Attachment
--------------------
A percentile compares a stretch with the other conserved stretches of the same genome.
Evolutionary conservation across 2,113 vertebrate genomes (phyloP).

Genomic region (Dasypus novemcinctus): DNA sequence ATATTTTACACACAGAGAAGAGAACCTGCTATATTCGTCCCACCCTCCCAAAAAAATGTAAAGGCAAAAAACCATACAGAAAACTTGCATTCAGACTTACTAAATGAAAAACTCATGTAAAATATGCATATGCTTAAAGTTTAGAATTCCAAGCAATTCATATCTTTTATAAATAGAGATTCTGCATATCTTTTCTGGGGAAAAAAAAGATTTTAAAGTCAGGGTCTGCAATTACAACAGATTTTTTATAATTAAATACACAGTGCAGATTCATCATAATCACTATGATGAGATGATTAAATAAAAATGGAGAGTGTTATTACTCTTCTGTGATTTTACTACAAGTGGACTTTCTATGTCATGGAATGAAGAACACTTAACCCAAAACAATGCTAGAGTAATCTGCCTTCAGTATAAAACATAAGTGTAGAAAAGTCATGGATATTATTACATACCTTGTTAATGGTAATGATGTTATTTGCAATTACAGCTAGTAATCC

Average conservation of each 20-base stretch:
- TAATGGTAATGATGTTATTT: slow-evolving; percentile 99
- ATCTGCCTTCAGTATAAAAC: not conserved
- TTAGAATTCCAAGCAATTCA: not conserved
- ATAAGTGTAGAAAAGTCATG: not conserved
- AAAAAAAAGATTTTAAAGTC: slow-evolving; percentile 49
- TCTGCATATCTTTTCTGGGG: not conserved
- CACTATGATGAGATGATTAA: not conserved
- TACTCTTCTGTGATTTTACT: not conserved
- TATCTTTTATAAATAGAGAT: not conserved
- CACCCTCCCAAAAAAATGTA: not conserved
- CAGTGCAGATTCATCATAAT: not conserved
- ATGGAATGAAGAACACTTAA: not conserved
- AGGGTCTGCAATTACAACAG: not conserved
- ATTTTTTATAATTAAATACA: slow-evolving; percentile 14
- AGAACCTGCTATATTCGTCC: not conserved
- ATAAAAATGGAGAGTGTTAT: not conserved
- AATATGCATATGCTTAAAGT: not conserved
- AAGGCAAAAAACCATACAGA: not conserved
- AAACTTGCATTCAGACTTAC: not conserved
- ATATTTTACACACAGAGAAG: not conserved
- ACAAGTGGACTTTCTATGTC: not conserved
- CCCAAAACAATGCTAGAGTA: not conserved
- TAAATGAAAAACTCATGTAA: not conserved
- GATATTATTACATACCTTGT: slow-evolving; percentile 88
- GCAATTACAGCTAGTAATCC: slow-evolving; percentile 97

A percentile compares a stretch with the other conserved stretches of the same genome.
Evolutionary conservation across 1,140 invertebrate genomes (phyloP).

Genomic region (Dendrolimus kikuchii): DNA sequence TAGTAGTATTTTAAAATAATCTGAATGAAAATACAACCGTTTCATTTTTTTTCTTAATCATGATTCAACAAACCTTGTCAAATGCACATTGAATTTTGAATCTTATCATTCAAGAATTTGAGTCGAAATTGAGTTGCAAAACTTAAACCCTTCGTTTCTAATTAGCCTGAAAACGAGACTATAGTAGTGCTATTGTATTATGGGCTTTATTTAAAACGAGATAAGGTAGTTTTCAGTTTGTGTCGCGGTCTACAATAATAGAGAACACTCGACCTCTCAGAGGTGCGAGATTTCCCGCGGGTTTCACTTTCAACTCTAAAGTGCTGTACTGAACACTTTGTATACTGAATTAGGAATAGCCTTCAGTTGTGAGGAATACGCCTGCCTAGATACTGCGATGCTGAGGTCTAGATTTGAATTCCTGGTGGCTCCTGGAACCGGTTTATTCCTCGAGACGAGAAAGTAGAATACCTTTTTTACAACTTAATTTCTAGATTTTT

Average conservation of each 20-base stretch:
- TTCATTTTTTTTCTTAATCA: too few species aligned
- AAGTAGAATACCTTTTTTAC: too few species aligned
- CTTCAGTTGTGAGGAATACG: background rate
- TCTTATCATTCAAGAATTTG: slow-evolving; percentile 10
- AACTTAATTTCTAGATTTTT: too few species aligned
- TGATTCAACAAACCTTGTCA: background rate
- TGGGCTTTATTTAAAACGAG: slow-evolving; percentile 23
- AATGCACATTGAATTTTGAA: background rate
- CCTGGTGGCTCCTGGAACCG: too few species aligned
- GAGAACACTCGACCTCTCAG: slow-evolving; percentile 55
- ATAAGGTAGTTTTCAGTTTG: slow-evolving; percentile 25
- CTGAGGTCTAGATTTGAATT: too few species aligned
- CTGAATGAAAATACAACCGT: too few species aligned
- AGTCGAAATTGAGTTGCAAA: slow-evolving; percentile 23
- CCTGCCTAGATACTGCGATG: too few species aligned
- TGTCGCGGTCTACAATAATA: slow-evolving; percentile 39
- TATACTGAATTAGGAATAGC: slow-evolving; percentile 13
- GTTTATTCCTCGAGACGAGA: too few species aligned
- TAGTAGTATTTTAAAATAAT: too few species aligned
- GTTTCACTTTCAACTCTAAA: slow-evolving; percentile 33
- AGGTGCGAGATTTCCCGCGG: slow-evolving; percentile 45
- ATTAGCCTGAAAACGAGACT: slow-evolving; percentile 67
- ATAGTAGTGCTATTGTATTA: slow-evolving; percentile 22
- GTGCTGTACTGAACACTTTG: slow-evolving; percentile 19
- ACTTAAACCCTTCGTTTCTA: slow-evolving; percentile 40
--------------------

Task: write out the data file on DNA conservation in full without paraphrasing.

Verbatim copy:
A percentile compares a stretch with the other conserved stretches of the same genome.
Evolutionary conservation across 2,113 vertebrate genomes (phyloP).

Genomic region (Dasypus novemcinctus): DNA sequence ATATTTTACACACAGAGAAGAGAACCTGCTATATTCGTCCCACCCTCCCAAAAAAATGTAAAGGCAAAAAACCATACAGAAAACTTGCATTCAGACTTACTAAATGAAAAACTCATGTAAAATATGCATATGCTTAAAGTTTAGAATTCCAAGCAATTCATATCTTTTATAAATAGAGATTCTGCATATCTTTTCTGGGGAAAAAAAAGATTTTAAAGTCAGGGTCTGCAATTACAACAGATTTTTTATAATTAAATACACAGTGCAGATTCATCATAATCACTATGATGAGATGATTAAATAAAAATGGAGAGTGTTATTACTCTTCTGTGATTTTACTACAAGTGGACTTTCTATGTCATGGAATGAAGAACACTTAACCCAAAACAATGCTAGAGTAATCTGCCTTCAGTATAAAACATAAGTGTAGAAAAGTCATGGATATTATTACATACCTTGTTAATGGTAATGATGTTATTTGCAATTACAGCTAGTAATCC

Average conservation of each 20-base stretch:
- TAATGGTAATGATGTTATTT: slow-evolving; percentile 99
- ATCTGCCTTCAGTATAAAAC: not conserved
- TTAGAATTCCAAGCAATTCA: not conserved
- ATAAGTGTAGAAAAGTCATG: not conserved
- AAAAAAAAGATTTTAAAGTC: slow-evolving; percentile 49
- TCTGCATATCTTTTCTGGGG: not conserved
- CACTATGATGAGATGATTAA: not conserved
- TACTCTTCTGTGATTTTACT: not conserved
- TATCTTTTATAAATAGAGAT: not conserved
- CACCCTCCCAAAAAAATGTA: not conserved
- CAGTGCAGATTCATCATAAT: not conserved
- ATGGAATGAAGAACACTTAA: not conserved
- AGGGTCTGCAATTACAACAG: not conserved
- ATTTTTTATAATTAAATACA: slow-evolving; percentile 14
- AGAACCTGCTATATTCGTCC: not conserved
- ATAAAAATGGAGAGTGTTAT: not conserved
- AATATGCATATGCTTAAAGT: not conserved
- AAGGCAAAAAACCATACAGA: not conserved
- AAACTTGCATTCAGACTTAC: not conserved
- ATATTTTACACACAGAGAAG: not conserved
- ACAAGTGGACTTTCTATGTC: not conserved
- CCCAAAACAATGCTAGAGTA: not conserved
- TAAATGAAAAACTCATGTAA: not conserved
- GATATTATTACATACCTTGT: slow-evolving; percentile 88
- GCAATTACAGCTAGTAATCC: slow-evolving; percentile 97

A percentile compares a stretch with the other conserved stretches of the same genome.
Evolutionary conservation across 1,140 invertebrate genomes (phyloP).

Genomic region (Dendrolimus kikuchii): DNA sequence TAGTAGTATTTTAAAATAATCTGAATGAAAATACAACCGTTTCATTTTTTTTCTTAATCATGATTCAACAAACCTTGTCAAATGCACATTGAATTTTGAATCTTATCATTCAAGAATTTGAGTCGAAATTGAGTTGCAAAACTTAAACCCTTCGTTTCTAATTAGCCTGAAAACGAGACTATAGTAGTGCTATTGTATTATGGGCTTTATTTAAAACGAGATAAGGTAGTTTTCAGTTTGTGTCGCGGTCTACAATAATAGAGAACACTCGACCTCTCAGAGGTGCGAGATTTCCCGCGGGTTTCACTTTCAACTCTAAAGTGCTGTACTGAACACTTTGTATACTGAATTAGGAATAGCCTTCAGTTGTGAGGAATACGCCTGCCTAGATACTGCGATGCTGAGGTCTAGATTTGAATTCCTGGTGGCTCCTGGAACCGGTTTATTCCTCGAGACGAGAAAGTAGAATACCTTTTTTACAACTTAATTTCTAGATTTTT

Average conservation of each 20-base stretch:
- TTCATTTTTTTTCTTAATCA: too few species aligned
- AAGTAGAATACCTTTTTTAC: too few species aligned
- CTTCAGTTGTGAGGAATACG: background rate
- TCTTATCATTCAAGAATTTG: slow-evolving; percentile 10
- AACTTAATTTCTAGATTTTT: too few species aligned
- TGATTCAACAAACCTTGTCA: background rate
- TGGGCTTTATTTAAAACGAG: slow-evolving; percentile 23
- AATGCACATTGAATTTTGAA: background rate
- CCTGGTGGCTCCTGGAACCG: too few species aligned
- GAGAACACTCGACCTCTCAG: slow-evolving; percentile 55
- ATAAGGTAGTTTTCAGTTTG: slow-evolving; percentile 25
- CTGAGGTCTAGATTTGAATT: too few species aligned
- CTGAATGAAAATACAACCGT: too few species aligned
- AGTCGAAATTGAGTTGCAAA: slow-evolving; percentile 23
- CCTGCCTAGATACTGCGATG: too few species aligned
- TGTCGCGGTCTACAATAATA: slow-evolving; percentile 39
- TATACTGAATTAGGAATAGC: slow-evolving; percentile 13
- GTTTATTCCTCGAGACGAGA: too few species aligned
- TAGTAGTATTTTAAAATAAT: too few species aligned
- GTTTCACTTTCAACTCTAAA: slow-evolving; percentile 33
- AGGTGCGAGATTTCCCGCGG: slow-evolving; percentile 45
- ATTAGCCTGAAAACGAGACT: slow-evolving; percentile 67
- ATAGTAGTGCTATTGTATTA: slow-evolving; percentile 22
- GTGCTGTACTGAACACTTTG: slow-evolving; percentile 19
- ACTTAAACCCTTCGTTTCTA: slow-evolving; percentile 40